"Silent Skies" is an international collaborative super-mural mosaic featuring all 678 endangered species of birds of the world. The installation forms the artistic centerpiece of the 27th International Ornithological Congress in Vancouver in 2018. The original mural will go on international tour to select cultural and scientific venues and a limited number of canvas giclee editions of each will be available for sale. Proceeds will support bird conservation and environmental education.
- from the Artist for Conservation Web site
Each original piece is 8" X 8". I chose the Chatham Island Shag, endemic to the Chatham Islands of New Zealand.
The last horse was more a challenge than I expected. The color seemed pretty straightforward - a golden tan. Once I stepped back from what I thought was the finished horse, it looked really dull. The coat did not shine like the other two. Taking a note from the last painting, Track Team, when I pushed the color, I started mixing what felt like outrageous combinations. When blended with the still wet paint, it worked.
With the last horse painted, it was time to revisit the background trees on the left side. Though there were some nice passages of light, I felt they needed more depth. Dark greens, browns, and navys were added to enhance the trees.
Note: The far left background has detail which is not showing up in this photo
The last step are the grasses. I could add streams of dust but these Pryor Mountain horses are in such good shape because of the abundance of grasses even in the dry months. Much of my time with them was spent watching them eat, hearing them crunch on the varied low growth vegetation.
Below is the finished piece scanned before it is varnished. Once the spray varnish is applied the darkest darks will be more pronounced.
One thing I particularly appreciated about seeing these wild Pryor Mountain horses was the variation in the color of their coats. The three in the painting are quite different from one another and the painting was inspired after seeing them together.
For the artists reading this, don't know if this happens to you but it does to me.
Hitting the ugly stage of a painting. All of a sudden a good plan becomes a mess.
The brilliant execution flounders. There is no hope of recovery.
Well, maybe there is. I've been doing this long enough to know that if I keep working at it I can move through it. But there is always that lingering doubt.
On this piece it happened on the left to middle background trees. I could not see the forest for the trees or maybe it was the other way around. Rather than stop and take a photo (and you would have been able to see the mess) I kept working it. No food, no distractions, no stopping, just trying to quiet my intellectual hesitations and let the painting happen.
It took a while but I believe I came out the other side. The background now speaks more to my experience with the horses than I originally envisioned.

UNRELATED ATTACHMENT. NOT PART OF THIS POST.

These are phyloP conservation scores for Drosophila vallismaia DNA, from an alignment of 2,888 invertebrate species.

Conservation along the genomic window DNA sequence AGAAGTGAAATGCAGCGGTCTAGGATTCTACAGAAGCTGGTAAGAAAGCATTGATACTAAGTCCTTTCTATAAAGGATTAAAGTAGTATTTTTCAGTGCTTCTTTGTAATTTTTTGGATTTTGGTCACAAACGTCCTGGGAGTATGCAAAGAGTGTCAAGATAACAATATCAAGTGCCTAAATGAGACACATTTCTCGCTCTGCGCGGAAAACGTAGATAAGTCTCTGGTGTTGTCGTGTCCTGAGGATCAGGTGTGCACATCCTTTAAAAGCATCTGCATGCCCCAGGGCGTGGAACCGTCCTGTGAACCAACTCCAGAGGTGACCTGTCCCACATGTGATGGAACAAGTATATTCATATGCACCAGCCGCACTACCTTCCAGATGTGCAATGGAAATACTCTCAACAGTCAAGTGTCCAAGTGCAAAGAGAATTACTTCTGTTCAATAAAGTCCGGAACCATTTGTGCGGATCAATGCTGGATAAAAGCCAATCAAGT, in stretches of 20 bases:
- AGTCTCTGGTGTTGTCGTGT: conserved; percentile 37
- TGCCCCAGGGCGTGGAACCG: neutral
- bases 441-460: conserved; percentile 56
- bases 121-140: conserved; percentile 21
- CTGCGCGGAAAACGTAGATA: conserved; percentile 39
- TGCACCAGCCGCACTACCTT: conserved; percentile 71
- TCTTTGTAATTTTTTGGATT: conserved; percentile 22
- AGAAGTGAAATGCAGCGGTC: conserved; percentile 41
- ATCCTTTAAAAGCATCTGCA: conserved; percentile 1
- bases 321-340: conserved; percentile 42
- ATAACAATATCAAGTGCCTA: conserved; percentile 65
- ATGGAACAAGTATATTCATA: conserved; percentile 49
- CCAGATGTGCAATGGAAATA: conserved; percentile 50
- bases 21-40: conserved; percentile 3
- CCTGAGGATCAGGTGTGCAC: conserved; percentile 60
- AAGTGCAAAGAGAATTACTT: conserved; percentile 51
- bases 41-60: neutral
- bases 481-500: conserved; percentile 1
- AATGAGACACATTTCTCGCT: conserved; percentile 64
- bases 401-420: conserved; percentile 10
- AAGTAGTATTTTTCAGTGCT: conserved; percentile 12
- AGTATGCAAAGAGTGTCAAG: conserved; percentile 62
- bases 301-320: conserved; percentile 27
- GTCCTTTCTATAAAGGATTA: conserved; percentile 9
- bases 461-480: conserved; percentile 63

Heading home from seeing the eclipse in Wyoming (totality was awesome) I had a chance to spend time with the Pryor Mountain Wild Horses. It has been decades since I have seen wild horses. Ever since a chance encounter in Nevada, I have wanted to see them again.
Through the Pryor Mountain Wild Mustang Center in Lovell, Wyoming (http://www.pryormustangs.org/) I was hooked up with Kristen who, through her contact with the Cloud Foundation, knows these horses by name. http://www.thecloudfoundation.org/
A rugged almost two hour trip by ATV to one of the high points in the horses' 38,000 acre range was worth every bump. In total I saw about 50 different horses! They were eating, running, drinking, splashing in water, mock fighting, mating, resting in the shade, and nuzzling each other. I could not have asked for more. Though I took over 2500 reference photos, I had plenty of time to sit and watch them especially at the spring-fed pond. I must admit I was expecting more mangy looking animals. Hardly. These horses looked like they had just come from a groomer - gleaming coats, toned muscles, and full of energy. I saw a colt, a gorgeous 21-year old stallion and every age in between. The horses' range is in and near the Bighorn Canyon National Recreational Area. (Note: the recreational area is in Wyoming and Montana and quite a scenic drive on route 37.) They are descended from Spanish Colonial horses which arrived in the 1500's and herds have roamed the Pryor Mountains for more than 200 years.
What to paint first? I knew I wanted to start with a large painting. The experience was too overwhelming for a miniature as my first piece. I worked up numerous compositions and then one seemed to stand out. Once I changed the setting to a more interesting section we hiked I had my idea.
Pronghorn are considered the second fastest land animal after the cheetah. They can reach speeds up to 55 mph and maintain it for 1/2 mile. This speed demon can run 35 mph for 4 miles. Either speed would clearly outdistance any of North America's current predators. One theory suggests they evolved their fleetness to outrun the extinct North American cheetah and prehistoric lions and jaguars. Regardless of the origin of their speed, a slate of pronghorn would make for an impressive track team.